The development of the popular Food on the Table app demonstrates how concierge testing was successfully used. The platform provides recipes, grocery lists and sale items for specific stores based on what you like to eat. Founder Manuel Rosso started the business by manually recording customer’s food preferences and looking for coupons. He then compiled shopping lists himself which he emailed to customers. He turned it into an automated tech product once he’d proven demand for his service.
This short-term solution maximises learning and mitigates risk without developing expensive technologies. Additionally, it allows one to deliver value to customers before the product is ready.
Wizard of Oz
A Wizard of Oz test creates the illusion of a fully functioning product. But behind the scenes the service or product is still delivered manually, similar to concierge testing. Doing this allows you to work directly with your customers and analyse their behaviour.
This effective and cost-saving method verifies demand and determines if your solution is solving a real problem. It’s also a fairly immediate way of creating an effective prototype.
Shoe store Zappos is a popular example of a Wizard of Oz test. Founder Nick Swinmurn put photos from local shoe stores online to see if people would buy them without trying them on. When someone ordered a shoe, he would buy it from the shop, and send it to the customer.
This allowed him to determine whether the market would buy his product. Zappos turned into a very successful business which was bought by Amazon for $1.2billion in 2009.
Single feature product
This test focuses on the main aspect of the product or service offering, which can stand on its own. It allows you to see if there is a demand for your product, and reveals how the customer is interacting with your solution and if it solves their problem correctly.
While this version of your product might not solve the customer’s entire problem, it could be solving most of it with minimal effort. It’s a great way to get audience feedback and also has the potential to start generating revenue. This approach saves development time and effort, and minimises expenses.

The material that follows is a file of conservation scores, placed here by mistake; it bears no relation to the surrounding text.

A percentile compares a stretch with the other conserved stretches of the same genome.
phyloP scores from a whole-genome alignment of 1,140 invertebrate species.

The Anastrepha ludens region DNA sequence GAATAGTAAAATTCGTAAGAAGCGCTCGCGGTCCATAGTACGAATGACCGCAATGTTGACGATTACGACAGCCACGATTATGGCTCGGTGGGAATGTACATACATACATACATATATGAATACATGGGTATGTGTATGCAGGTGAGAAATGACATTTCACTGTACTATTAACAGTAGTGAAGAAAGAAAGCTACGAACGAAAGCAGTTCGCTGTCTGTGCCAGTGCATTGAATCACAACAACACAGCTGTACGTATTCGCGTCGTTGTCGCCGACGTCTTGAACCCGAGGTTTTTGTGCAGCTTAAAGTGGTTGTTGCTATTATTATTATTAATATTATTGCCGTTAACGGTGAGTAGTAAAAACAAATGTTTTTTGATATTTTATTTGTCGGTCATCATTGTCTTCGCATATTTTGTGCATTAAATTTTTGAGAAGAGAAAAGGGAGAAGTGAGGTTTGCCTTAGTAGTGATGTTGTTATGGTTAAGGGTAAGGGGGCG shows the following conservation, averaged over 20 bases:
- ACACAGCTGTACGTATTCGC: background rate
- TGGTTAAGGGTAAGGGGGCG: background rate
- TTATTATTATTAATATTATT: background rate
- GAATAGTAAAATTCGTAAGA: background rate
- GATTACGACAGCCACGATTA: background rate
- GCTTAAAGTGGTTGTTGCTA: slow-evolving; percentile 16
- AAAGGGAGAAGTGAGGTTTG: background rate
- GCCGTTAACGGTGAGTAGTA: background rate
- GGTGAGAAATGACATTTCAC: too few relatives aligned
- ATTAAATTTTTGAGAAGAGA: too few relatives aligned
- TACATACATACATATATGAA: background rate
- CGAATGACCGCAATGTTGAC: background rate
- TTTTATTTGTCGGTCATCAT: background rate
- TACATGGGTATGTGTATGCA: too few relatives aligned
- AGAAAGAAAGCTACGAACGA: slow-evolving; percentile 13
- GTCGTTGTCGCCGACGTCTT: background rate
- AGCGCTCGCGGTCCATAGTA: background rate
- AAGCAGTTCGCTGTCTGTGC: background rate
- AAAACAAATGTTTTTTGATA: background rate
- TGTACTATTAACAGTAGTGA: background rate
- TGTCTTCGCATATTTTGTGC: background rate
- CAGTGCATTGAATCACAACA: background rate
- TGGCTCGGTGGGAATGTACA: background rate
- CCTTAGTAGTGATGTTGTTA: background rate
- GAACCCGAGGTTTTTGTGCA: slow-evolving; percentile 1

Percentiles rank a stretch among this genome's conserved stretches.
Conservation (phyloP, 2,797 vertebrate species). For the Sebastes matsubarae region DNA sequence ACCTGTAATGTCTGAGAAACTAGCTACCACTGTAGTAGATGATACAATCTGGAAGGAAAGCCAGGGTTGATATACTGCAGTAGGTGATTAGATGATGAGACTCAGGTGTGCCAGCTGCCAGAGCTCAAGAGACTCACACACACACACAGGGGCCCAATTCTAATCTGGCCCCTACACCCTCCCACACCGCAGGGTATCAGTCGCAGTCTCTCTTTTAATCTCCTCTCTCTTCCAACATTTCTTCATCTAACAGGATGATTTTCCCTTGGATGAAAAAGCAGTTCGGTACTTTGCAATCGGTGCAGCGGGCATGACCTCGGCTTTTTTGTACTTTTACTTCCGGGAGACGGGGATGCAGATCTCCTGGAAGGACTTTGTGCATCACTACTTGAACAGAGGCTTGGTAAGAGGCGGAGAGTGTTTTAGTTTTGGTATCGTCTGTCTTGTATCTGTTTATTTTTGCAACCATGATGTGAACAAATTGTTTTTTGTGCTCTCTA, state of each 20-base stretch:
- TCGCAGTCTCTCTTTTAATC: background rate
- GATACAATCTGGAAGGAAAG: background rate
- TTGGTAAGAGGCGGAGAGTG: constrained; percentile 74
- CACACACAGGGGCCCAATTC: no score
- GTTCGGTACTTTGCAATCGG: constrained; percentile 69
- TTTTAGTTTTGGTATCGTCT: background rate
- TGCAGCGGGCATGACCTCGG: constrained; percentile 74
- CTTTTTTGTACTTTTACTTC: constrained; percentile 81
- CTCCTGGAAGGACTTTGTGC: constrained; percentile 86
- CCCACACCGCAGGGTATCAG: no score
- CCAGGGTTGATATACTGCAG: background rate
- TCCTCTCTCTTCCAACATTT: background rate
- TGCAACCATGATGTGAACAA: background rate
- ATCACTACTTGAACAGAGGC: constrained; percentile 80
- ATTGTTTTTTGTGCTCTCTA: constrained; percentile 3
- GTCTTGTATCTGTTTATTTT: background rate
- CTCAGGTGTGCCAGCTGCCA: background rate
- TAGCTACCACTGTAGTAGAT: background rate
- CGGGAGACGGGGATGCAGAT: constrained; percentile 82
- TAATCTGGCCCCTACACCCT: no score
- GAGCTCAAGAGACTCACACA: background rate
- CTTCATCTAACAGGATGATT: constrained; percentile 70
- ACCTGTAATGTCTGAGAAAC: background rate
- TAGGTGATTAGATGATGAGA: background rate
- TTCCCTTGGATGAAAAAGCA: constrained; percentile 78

It’s unlikely that you’ll be able to test all your assumptions with one, single-feature product. Rather build more than one product to test so that you can easily determine which features are worth pursuing.
It’s important to document your findings as they emerge. Use the results to determine whether you should pivot, or if it’s worth persevering on the path you’re already on. Keep a record of your results. This can be especially useful if you are building more than one product, or if you plan to build more products.
Test and validate until you’ve established which initial assumptions proved to be true and can be incorporated into the build. Once you’ve done this you will be well on your way to building a solution people are interested in.
Experio did a series of experiments for our client, Medicare Health, a technology focused pharmacy brand. They wanted to find out if there was a demand for a product aimed at improving their customers’ experience. We tested and validated their riskiest assumptions to reduce the risk of investing in the wrong solution. Read the full case study here.